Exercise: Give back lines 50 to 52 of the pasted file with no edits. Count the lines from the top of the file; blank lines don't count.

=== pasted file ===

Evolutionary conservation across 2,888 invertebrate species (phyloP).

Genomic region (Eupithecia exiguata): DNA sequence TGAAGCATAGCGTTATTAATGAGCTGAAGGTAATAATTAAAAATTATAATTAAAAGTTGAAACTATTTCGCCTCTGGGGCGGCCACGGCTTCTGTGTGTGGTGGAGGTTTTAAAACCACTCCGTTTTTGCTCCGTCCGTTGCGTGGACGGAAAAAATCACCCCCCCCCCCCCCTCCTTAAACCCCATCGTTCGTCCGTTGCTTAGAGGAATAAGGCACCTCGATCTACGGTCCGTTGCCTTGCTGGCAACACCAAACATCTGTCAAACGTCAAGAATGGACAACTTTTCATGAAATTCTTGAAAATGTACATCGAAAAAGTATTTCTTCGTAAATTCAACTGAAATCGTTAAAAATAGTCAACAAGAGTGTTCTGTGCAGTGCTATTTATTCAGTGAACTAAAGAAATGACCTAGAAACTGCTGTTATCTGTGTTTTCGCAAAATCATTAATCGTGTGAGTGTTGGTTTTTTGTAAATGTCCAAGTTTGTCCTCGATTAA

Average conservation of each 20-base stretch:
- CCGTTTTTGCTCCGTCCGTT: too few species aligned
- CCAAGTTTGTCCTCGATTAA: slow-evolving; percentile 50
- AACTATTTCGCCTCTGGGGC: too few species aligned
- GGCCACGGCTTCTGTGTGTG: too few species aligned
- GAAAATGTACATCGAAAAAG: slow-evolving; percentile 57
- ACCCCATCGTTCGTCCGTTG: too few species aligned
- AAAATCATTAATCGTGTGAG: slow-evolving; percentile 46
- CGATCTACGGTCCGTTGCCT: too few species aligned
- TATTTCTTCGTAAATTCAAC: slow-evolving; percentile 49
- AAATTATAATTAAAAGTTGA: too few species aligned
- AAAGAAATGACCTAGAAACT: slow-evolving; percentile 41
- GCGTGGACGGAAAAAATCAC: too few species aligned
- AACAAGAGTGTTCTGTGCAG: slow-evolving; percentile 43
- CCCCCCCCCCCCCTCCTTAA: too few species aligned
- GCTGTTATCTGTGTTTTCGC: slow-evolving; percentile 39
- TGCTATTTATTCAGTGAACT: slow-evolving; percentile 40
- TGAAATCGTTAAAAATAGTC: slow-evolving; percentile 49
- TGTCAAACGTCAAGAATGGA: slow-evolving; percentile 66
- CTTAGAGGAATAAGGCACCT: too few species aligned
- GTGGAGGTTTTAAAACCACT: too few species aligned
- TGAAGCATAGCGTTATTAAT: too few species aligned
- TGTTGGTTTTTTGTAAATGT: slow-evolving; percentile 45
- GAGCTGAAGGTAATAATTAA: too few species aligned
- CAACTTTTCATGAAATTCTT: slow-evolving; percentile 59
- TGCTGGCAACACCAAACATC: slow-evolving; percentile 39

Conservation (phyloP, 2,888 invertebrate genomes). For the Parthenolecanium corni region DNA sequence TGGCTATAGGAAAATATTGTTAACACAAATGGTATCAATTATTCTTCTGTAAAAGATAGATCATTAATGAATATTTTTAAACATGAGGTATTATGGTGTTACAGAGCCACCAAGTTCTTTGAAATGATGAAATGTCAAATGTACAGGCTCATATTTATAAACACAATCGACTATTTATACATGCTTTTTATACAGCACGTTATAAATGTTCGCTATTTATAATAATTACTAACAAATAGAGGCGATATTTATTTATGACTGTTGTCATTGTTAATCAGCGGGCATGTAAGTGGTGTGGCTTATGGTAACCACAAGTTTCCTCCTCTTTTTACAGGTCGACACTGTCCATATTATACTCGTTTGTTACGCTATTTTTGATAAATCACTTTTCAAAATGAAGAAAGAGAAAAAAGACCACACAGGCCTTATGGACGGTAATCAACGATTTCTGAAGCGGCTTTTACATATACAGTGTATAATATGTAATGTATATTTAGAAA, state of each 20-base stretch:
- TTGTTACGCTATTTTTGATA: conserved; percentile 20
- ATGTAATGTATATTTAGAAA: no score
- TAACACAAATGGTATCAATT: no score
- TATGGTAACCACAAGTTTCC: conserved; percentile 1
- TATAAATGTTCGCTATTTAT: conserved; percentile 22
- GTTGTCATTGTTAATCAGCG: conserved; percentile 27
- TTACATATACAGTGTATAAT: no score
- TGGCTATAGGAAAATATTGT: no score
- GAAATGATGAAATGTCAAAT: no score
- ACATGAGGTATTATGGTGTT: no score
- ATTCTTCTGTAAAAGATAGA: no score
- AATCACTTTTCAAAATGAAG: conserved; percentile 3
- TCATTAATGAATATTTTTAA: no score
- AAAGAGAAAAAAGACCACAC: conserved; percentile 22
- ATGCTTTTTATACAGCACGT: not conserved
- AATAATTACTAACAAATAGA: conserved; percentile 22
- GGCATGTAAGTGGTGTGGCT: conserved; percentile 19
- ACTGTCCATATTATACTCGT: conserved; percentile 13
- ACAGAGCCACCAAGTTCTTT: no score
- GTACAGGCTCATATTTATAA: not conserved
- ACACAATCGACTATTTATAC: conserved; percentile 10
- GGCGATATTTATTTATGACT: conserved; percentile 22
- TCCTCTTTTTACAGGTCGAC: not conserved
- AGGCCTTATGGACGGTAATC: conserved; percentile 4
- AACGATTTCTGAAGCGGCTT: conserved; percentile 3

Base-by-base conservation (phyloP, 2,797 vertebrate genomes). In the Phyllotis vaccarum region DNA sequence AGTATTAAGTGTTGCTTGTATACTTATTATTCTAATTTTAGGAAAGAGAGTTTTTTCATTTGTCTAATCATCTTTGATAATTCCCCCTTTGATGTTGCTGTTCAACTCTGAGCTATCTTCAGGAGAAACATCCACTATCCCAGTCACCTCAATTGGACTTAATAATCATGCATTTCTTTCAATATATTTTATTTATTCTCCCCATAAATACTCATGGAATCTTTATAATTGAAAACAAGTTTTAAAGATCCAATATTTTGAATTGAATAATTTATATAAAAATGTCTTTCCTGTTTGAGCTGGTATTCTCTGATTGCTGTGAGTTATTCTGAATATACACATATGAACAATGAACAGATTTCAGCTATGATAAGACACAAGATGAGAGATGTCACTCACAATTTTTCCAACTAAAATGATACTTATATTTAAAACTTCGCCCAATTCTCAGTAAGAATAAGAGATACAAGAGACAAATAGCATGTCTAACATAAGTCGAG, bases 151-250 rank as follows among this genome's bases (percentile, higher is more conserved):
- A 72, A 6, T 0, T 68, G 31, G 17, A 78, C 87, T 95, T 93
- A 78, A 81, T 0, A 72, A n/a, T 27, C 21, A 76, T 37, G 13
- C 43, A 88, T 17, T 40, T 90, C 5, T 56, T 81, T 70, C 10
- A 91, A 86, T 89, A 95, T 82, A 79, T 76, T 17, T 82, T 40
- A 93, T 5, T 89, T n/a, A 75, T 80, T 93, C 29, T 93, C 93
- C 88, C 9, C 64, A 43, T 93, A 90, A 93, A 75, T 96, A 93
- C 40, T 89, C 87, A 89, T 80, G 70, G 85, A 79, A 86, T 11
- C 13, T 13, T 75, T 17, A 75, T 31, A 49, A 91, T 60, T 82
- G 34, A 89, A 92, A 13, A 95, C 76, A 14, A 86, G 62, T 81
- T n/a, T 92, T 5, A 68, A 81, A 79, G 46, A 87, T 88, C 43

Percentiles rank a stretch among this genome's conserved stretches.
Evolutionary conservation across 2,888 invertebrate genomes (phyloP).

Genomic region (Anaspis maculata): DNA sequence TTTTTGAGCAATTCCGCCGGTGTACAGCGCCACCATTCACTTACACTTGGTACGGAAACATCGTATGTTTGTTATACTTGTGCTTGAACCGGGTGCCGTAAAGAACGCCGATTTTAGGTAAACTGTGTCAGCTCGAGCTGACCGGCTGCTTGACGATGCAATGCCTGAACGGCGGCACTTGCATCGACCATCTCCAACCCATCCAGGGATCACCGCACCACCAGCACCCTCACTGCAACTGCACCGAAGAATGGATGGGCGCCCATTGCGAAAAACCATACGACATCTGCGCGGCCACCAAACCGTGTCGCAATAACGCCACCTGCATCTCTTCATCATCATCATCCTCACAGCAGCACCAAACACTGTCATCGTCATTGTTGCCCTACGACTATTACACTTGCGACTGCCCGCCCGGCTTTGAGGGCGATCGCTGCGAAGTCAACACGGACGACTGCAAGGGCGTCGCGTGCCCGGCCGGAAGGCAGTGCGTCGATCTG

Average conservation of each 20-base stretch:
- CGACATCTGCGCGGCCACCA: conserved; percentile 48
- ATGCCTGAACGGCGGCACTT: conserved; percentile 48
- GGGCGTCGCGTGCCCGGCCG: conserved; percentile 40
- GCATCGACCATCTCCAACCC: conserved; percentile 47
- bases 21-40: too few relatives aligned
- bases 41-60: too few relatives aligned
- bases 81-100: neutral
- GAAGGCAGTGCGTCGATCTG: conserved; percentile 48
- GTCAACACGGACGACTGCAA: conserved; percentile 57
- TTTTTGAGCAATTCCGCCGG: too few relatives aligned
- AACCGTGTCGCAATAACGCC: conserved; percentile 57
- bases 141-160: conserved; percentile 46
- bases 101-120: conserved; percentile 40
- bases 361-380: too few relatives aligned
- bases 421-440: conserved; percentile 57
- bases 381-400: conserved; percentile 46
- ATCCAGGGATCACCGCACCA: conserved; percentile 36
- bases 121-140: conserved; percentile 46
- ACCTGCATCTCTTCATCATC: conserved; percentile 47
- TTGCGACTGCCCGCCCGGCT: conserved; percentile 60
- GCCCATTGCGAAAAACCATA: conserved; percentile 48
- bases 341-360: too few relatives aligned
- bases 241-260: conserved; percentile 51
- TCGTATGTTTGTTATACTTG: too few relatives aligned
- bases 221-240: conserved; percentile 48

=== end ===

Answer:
- ACACAATCGACTATTTATAC: conserved; percentile 10
- GGCGATATTTATTTATGACT: conserved; percentile 22
- TCCTCTTTTTACAGGTCGAC: not conserved